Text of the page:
January 10, 2012  |   By

With “Cheat On Me”, I have now arrived at the halfway point with the Lou Reed/Metallica team-up album LULU. One disc down, one to go. And after having listened to six songs and nearly 45 minutes of music, it is a strange feeling to still not know if this thing blows or not. I have lived with it for the last week or two and the whole thing just IS. I find myself cringing when I have to review the next track but weirdly welcoming it into my life. LULU is the person in your life that you’re not sure whether you like or not – the security guard in your office building, your landlord, the friend of a friend whose number you have entered into your phone for some reason.

There are elements that I’m definitely not a fan of that occur throughout: I’m not nuts about how Lou’s vocals seem to be pressed onto the front of the recordings like they came from a different session, and sometimes he sounds like Imus. Metallica veer from weakness to weakness, overplaying when it should be tasteful and attempting to sound arty when it’s beyond its reach. But there’s a spirit here that is alluring and it feels like listening to this thing has me circling some larger life lesson. So I will proceed.


“Cheat On Me” is about eleven-and-a-half minutes long. It’s the second longest track on LULU, surpassed only by the nineteen-plus minute set closer “Junior Dad”. I have no clue what these guys are going to do with a twenty-minute song so I’m kinda excited to get there. I’m also excited because it’ll mean that I’m done reviewing LULU. But I was not drafted into doing this so I’ll zip my fat mouth for once.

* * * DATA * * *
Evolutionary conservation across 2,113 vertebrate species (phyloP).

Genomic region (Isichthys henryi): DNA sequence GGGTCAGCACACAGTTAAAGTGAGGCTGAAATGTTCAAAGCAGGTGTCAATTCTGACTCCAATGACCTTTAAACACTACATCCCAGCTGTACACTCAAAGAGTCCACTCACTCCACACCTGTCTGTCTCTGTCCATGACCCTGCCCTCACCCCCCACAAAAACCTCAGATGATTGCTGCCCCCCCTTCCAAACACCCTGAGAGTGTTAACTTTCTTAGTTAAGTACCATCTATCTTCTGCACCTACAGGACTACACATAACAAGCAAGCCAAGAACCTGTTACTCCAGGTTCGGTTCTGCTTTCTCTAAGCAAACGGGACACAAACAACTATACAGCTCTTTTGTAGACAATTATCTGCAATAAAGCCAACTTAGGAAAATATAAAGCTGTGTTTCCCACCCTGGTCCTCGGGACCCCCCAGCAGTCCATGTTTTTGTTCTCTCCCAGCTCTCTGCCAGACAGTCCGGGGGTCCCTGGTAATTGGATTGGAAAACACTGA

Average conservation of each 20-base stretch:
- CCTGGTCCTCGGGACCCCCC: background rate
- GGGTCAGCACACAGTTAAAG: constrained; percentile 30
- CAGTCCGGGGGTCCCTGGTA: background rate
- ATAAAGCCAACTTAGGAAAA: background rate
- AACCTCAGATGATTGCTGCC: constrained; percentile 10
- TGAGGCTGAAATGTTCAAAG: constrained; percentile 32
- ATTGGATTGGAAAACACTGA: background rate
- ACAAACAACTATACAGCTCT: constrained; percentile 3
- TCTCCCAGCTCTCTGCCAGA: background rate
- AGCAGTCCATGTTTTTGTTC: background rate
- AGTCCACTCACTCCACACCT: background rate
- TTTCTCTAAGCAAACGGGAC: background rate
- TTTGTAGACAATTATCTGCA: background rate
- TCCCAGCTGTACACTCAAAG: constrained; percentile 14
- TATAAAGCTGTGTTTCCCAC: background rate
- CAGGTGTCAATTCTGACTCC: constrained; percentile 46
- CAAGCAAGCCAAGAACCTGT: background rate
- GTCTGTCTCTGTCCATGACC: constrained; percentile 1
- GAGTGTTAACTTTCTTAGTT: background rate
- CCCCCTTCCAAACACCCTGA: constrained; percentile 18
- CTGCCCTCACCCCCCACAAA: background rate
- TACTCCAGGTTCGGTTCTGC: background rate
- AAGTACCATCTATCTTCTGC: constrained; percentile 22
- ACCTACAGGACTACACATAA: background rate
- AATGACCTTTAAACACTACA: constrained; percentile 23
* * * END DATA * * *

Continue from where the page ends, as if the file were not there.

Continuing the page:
The song starts with a full three-minute ambient stretch with droning guitars and strings. It’s pretty well done – no overplaying or ham-boning it; even Lars is under control with a few random thumps here and there. Don’t get me wrong – I didn’t mistake this for the Dead C at any point, but they’re trying to set a mood and they’re succeeding.

Lou eventually joins the song, singing “Why do I cheat on me?” for a while as the song builds to a tense and unwavering mid-tempo. The guitars rise and fall but on the whole the song locks in and doesn’t vary from this spot for its final six or so minutes.

And the whole thing works! Lou’s performance is solid and his lyrics are simple and understated. He upshifts to a more tortured growl in the final minutes and it makes sense. Metallica ride the line really well, ultimately choosing to support the singer and the song, resisting the urge to spread out or swallow Reed with the type of histrionics that are second nature to it. There’s even a call-and-response thing from Lou and James that doesn’t drive me up the wall.

It took six songs for Reed and Metallica to sound like they’re playing the same song in the same room  - I know that’s not exactly the pinnacle of artistry, but for these two insanely different acts so set in their ways, it’s not nothing either! – but that’s exactly where they landed with “Cheat On Me”. The tastefulness in the execution is what makes this work and I hope they can keep it going. I don’t have high hopes that they can, but I don’t have any expectations for anything that happens over the next four songs.

“Cheat On Me” is the highpoint of Disc One of LULU and I am giving it 5.5 out of 10. I know, right? I surprised myself with that one too!

View all LULU song reviews


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